|The story opens as Dr. Meredith Boren is visiting her family’s lake house in order to finally dispose of the personal property of her ex-fiancé Gage Parrish. Gage had been unwilling to make the final commitment of marriage and they broken up, soon followed by his death.
Meredith is surprised by an intruder at night and finds a man in the kitchen over the sink. To her shock, it is Gage, alive but not well, as he is trying to clean a gunshot wound. She responds as a physician first and when the blood flow is staunched and the wound is treated, it becomes time for him to explain.
During their affair, Gage worked as an arson investigator, always putting his job before everything and everyone. It came as no surprise to Meredith that he had been investigating an arson ring that allegedly involved some of their city’s top officials. His death had marked his entry into the witness protection program. His obvious exit from the program was caused by his overhearing a conversation that directed his federal marshal protector to terminate him. Barely escaping, he was shot in the process.
Gage’s aim now is to keep Meredith out of this, but another late intruder is the marshal who shot him. Meredith permanently embroils herself in his affairs when she kills the marshal. Not to worry, Gage is working under the protection of the Attorney General’s Office, so he calls them in to dispose of the body. They flee to another summer lake house, merely changing the focus of the hunt for them. The trial is upcoming and they need to stay safe for a brief period of time. It is however unclear what Gage is testifying about since there was apparently no clear evidence of arson.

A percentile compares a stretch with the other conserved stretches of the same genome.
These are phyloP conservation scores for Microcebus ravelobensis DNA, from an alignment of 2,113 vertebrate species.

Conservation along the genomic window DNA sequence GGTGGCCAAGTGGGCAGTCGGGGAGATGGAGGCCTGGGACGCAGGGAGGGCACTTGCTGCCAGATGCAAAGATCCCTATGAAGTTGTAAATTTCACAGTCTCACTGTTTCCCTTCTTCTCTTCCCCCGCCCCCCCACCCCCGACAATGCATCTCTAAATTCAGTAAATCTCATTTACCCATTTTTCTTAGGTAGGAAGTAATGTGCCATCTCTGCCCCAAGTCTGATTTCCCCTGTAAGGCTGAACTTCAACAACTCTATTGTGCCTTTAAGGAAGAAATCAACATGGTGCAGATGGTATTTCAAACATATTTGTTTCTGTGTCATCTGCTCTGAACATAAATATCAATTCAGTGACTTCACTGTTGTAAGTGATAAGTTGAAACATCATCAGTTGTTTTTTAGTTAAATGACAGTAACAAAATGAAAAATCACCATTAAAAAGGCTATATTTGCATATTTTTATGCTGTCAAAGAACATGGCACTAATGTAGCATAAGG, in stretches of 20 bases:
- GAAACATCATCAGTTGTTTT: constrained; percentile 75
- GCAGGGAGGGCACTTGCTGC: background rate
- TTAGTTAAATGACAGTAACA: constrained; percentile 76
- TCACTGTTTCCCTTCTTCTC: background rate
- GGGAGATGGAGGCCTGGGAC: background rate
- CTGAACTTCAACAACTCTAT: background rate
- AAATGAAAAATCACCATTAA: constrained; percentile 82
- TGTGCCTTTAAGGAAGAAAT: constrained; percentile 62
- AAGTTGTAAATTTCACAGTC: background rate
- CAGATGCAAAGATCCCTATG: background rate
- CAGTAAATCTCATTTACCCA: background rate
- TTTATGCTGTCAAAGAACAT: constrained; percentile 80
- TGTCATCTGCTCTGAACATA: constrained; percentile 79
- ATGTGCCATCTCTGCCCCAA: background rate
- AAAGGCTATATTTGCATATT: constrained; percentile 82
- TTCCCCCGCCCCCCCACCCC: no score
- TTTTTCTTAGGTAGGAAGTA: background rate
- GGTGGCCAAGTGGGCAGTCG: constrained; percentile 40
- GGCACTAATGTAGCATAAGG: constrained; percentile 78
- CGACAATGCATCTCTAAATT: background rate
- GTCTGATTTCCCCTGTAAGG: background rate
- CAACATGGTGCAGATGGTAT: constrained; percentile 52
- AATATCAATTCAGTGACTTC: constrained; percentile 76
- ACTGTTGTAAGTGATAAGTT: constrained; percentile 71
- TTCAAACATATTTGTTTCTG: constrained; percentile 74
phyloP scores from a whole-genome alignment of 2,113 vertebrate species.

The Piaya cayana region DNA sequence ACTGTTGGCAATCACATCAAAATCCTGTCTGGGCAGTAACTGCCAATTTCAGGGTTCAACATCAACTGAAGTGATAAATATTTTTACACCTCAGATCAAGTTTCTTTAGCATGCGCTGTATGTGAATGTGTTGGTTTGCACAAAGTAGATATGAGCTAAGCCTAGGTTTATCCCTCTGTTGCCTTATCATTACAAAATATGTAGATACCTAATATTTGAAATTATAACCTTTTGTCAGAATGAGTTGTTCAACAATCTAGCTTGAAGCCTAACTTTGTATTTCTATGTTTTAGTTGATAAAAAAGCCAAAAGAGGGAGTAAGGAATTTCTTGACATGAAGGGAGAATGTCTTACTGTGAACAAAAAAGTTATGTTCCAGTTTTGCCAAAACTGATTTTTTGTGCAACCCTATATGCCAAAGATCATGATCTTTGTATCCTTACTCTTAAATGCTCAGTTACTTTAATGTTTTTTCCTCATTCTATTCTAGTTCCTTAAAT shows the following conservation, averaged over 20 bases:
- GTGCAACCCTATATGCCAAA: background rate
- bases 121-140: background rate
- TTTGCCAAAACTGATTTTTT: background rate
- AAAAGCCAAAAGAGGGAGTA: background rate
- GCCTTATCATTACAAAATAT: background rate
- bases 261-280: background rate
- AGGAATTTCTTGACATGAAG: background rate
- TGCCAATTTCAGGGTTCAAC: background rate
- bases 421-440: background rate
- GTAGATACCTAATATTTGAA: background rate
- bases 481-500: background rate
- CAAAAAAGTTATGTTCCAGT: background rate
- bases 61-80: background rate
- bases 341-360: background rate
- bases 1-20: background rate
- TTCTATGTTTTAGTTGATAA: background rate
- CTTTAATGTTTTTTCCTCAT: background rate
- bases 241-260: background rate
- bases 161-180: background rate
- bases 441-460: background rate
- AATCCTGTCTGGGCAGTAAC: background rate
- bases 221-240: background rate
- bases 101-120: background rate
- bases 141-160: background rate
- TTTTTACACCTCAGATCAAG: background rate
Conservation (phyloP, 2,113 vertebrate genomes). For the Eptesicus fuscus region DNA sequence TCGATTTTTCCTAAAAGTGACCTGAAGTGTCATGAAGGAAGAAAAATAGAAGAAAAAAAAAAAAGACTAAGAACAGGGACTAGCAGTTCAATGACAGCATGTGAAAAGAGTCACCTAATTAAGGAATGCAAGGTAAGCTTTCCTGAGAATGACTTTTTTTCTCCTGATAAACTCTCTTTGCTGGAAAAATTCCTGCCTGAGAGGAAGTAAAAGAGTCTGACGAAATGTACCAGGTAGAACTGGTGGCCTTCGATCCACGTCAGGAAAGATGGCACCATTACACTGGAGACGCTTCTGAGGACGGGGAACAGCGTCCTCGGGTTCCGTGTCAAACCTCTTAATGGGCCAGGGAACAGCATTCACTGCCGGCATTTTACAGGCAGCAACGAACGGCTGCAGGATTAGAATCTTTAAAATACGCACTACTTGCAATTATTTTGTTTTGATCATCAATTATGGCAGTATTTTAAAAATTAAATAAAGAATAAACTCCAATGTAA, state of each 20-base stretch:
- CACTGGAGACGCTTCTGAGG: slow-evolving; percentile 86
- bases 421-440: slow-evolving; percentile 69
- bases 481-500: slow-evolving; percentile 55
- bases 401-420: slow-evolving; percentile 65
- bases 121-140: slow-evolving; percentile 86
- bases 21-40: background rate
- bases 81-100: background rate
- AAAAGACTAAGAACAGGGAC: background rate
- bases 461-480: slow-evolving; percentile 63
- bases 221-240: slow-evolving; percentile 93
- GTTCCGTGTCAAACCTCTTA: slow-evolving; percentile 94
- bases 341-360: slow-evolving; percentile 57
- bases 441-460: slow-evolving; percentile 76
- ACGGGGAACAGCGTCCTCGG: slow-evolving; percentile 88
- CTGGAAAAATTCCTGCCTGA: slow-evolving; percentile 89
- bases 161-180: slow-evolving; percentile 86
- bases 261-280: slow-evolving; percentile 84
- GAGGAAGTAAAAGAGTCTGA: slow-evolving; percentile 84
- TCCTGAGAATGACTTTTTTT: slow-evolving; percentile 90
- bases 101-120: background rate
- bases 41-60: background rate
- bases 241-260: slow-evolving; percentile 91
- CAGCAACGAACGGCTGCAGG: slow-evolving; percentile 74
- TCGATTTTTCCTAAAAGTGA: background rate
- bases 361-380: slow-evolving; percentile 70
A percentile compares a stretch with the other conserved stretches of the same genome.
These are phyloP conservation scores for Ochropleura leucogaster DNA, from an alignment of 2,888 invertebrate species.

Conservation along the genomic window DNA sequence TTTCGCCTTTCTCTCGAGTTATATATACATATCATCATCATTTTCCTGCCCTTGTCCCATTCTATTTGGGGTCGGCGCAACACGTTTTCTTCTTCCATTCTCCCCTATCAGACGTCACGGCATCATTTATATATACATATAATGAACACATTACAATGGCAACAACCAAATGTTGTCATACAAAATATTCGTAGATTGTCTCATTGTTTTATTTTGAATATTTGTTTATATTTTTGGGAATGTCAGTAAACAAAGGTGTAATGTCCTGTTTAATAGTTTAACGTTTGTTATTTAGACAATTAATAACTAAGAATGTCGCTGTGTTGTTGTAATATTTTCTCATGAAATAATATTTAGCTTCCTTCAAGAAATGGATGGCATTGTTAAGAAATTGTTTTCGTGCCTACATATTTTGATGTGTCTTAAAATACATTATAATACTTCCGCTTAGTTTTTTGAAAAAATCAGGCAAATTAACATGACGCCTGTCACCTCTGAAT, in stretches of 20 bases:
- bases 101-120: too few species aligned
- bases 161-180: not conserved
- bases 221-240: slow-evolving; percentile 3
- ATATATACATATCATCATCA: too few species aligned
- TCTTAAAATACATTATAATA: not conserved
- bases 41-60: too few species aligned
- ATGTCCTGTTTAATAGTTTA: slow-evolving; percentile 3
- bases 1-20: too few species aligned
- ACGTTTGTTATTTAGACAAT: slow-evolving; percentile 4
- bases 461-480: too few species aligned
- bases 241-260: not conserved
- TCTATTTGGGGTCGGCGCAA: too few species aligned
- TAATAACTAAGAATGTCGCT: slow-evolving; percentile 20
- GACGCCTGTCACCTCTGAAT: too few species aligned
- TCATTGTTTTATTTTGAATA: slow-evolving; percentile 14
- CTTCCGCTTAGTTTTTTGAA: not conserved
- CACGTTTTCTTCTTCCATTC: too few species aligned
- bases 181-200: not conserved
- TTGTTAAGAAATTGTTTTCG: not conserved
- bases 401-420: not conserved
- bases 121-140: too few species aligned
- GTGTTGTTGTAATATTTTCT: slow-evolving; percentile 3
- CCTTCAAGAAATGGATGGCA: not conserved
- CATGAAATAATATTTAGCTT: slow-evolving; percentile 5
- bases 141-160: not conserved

Meanwhile Gage enlists Meredith’s aid to help him solve the missing link of the accelerant problem…one must be identified to prove the arson and this one has left no trace. Between avoiding the participants of the killer arson ring, and revisiting their past, the story progresses as most readers will anticipate.
The plot line is an old one, varied only by the variety added to the chase scenes and personalities of Gage and Meredith. Their character development is good, but fans of Debra Cowan have come to expect this from her; dialog is consistent with the personalities she has created, but again Cowan fans have been spoiled and always expect this from her.
The tiredness of the plot line is balanced by Cowan’s usual expertise in filling it out with semi-memorable characters that make The Private Bodyguard an average reading experience.